After two inmates attempted to escape and another two were reportedly intoxicated, the Utah Department of Corrections has yanked its highway cleanup crews off the roads.
"We have stopped the road crews," state Corrections spokesman Jack Ford confirmed Thursday. "We're probably going to re-evaluate it."
Corrections officials put a halt to the program earlier this week, after a pair of recent incidents. Ford said two inmates attempted to escape from a road crew last week but were quickly apprehended. Another pair of inmates came back from a crew and were found to be intoxicated.
"At that time we just said, 'Let's stop the road crews,"' Ford said.
About 30 inmates from the Draper and Gunnison prisons are used to pick up litter along the highways. To be on a road crew, a typical inmate already has a parole date and is usually six to eight months away from being released. They are also considered minimum security inmates with clean urinalysis tests and no write-ups for bad behavior.
"It's kind of a positive reward system," Ford said, adding that the inmates earn a little money for their work.
The Department of Corrections contracts with the Utah Department of Transportation for the prison cleanup crews. UDOT said it pays about $600 per day per crew. The money covers inmates' salaries, the officers who oversee them, transportation and other incidentals.
It is unknown when or if the road crews will be back.
"We are going to look at it and see if there's a better way to be able to continue to support the Department of Transportation and help the inmates before they leave, and at the same time make it a more secure thing," Ford said.
Corrections has come under fire recently for a series of high-profile incidents:
• Last month, two convicted murderers escaped from the medium-security Daggett County Jail. Danny Gallegos and Juan Diaz-Arevalo hid out in the wilderness along the Utah-Wyoming border before tying up a 79-year-old man and stealing his SUV. After a chase that ended in Rock Springs, Wyo., the 49-year-old Gallegos was shot by police. Diaz-Arevalo, 27, was tackled and taken into custody.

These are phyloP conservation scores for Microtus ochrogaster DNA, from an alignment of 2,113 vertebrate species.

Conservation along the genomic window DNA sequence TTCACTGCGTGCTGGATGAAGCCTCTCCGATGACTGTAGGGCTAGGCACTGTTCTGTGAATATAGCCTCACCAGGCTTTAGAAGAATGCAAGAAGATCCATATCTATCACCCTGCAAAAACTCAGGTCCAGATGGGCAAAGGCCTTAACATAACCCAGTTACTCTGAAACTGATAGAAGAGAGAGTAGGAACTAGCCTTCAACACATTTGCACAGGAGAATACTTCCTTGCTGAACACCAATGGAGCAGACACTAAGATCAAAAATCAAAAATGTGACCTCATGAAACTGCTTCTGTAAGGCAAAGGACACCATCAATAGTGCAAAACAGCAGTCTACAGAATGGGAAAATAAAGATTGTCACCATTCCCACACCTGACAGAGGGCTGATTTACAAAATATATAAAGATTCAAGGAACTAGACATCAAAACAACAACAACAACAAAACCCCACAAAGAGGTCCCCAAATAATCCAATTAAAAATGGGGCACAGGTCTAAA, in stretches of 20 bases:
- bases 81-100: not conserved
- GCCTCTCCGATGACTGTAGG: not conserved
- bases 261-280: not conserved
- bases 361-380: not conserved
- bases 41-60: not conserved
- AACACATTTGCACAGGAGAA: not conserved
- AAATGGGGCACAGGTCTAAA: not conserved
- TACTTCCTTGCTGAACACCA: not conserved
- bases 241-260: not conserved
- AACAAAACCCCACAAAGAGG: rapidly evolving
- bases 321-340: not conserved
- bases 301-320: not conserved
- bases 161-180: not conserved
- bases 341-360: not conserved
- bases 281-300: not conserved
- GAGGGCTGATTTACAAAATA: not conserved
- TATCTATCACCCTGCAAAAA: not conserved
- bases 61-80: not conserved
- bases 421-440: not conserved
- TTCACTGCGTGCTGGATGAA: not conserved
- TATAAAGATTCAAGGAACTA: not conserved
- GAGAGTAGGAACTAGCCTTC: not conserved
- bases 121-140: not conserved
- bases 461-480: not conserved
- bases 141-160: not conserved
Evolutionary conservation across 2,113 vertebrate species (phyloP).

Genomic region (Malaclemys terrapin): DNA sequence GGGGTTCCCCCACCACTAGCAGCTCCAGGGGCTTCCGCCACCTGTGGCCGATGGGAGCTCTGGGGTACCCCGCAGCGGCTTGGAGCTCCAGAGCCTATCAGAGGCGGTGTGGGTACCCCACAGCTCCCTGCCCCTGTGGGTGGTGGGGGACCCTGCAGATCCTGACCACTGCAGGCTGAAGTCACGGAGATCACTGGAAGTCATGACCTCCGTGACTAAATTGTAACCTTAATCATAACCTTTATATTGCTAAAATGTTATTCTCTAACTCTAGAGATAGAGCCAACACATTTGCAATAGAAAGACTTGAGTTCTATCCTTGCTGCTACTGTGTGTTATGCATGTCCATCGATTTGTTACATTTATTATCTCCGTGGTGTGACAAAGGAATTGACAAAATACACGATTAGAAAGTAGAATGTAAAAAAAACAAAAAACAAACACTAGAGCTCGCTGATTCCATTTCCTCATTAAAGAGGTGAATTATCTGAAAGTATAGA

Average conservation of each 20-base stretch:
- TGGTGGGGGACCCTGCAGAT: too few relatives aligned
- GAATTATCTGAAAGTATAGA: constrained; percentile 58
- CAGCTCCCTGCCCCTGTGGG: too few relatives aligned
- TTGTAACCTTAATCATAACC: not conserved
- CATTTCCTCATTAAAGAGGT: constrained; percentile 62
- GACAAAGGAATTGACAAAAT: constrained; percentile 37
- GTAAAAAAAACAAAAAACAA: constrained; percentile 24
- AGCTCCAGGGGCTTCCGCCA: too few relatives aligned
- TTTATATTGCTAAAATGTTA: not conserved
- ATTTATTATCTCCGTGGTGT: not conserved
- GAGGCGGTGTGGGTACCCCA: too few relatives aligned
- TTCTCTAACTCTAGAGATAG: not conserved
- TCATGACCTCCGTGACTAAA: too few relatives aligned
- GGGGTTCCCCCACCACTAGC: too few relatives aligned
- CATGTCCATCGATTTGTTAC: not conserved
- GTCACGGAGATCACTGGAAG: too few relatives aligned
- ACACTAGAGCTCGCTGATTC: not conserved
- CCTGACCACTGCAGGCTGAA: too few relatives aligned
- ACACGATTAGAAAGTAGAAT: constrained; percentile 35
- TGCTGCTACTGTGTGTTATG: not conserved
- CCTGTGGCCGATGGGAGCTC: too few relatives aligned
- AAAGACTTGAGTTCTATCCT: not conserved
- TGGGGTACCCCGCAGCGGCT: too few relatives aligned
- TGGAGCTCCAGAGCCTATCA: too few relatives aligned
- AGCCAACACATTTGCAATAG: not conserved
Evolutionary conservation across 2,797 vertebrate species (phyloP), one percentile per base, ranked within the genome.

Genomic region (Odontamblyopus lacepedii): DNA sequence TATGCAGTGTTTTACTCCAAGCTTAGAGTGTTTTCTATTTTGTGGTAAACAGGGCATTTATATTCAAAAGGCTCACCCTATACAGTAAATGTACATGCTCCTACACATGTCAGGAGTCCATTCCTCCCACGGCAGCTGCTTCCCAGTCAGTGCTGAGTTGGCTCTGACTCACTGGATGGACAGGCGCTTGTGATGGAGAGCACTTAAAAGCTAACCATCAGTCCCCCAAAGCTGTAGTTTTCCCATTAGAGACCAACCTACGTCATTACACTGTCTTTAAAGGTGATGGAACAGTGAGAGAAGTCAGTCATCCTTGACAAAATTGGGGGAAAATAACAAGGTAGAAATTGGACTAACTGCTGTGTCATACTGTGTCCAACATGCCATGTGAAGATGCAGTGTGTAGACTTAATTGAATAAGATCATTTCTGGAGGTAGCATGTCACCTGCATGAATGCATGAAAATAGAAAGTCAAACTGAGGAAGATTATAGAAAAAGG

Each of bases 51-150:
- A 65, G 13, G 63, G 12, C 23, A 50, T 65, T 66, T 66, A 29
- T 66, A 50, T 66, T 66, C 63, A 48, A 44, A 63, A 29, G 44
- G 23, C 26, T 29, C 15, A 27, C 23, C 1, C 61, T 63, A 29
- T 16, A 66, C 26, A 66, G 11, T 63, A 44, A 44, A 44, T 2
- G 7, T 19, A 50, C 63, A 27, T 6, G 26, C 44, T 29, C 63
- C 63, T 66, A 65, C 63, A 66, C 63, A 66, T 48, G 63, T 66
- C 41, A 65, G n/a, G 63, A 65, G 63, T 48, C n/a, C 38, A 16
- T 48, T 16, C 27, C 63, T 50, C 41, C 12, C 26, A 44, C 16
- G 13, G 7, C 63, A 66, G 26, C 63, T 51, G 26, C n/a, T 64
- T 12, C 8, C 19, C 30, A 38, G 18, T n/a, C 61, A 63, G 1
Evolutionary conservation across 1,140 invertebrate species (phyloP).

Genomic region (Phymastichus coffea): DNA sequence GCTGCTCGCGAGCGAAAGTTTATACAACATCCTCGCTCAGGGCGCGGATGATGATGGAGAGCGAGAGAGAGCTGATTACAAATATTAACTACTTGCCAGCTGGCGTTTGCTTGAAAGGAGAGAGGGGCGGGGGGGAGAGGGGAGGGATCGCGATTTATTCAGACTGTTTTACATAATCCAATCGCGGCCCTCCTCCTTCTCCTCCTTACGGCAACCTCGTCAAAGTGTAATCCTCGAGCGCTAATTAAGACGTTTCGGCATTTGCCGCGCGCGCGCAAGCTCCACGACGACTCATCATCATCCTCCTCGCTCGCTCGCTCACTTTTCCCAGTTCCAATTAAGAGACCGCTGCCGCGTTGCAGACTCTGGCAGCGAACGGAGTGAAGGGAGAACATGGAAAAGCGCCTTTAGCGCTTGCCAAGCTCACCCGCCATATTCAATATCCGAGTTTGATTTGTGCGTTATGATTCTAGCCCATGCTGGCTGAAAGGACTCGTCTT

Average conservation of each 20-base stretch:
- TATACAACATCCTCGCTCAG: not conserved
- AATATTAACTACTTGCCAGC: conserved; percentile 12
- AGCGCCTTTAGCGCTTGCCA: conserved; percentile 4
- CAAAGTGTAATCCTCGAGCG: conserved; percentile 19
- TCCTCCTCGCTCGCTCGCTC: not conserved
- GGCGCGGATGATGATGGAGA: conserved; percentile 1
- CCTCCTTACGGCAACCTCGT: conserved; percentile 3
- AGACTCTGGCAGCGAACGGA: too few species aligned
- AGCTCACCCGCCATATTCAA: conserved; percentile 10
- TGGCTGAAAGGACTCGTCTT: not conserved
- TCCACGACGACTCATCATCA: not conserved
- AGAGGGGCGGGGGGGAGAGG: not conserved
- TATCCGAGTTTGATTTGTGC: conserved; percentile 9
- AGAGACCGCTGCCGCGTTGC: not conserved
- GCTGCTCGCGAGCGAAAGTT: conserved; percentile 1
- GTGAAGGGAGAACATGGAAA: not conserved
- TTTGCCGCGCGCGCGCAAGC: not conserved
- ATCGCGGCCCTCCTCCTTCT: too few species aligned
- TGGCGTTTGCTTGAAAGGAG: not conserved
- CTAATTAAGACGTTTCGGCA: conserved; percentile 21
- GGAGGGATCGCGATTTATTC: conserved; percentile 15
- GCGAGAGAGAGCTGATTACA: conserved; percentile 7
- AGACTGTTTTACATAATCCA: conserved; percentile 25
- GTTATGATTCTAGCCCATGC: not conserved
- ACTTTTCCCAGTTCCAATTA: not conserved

Both men are now back in prison. Security at the Daggett County Jail and other county-run jails with corrections contracts is being reviewed.
• In June, police said white supremacist gang member Curtis Allgier overpowered corrections officer Stephen Anderson, 60, shooting and killing him during an escape from the University of Utah's orthopaedic clinic. Allgier was captured after a wild chase across the Salt Lake Valley and a confrontation inside an Arby's restaurant on Redwood Road.
• In May, Corrections halted a data-entry program at the Utah State Prison after claims were made that inmates had access to personal information. The inmates were working under a prison contract with the state health department in a program that divided the information and prevented inmates from having access to a pencil or pen to write anything down.
Corrections officials have said they have no evidence that any person's personal information was ever compromised.All of these incidents have been ordered reviewed by newly appointed Corrections chief Tom Patterson, who took over earlier this year after a legislative audit skewered the department for some of its policies and practices.
Contributing: Nicole Warburton
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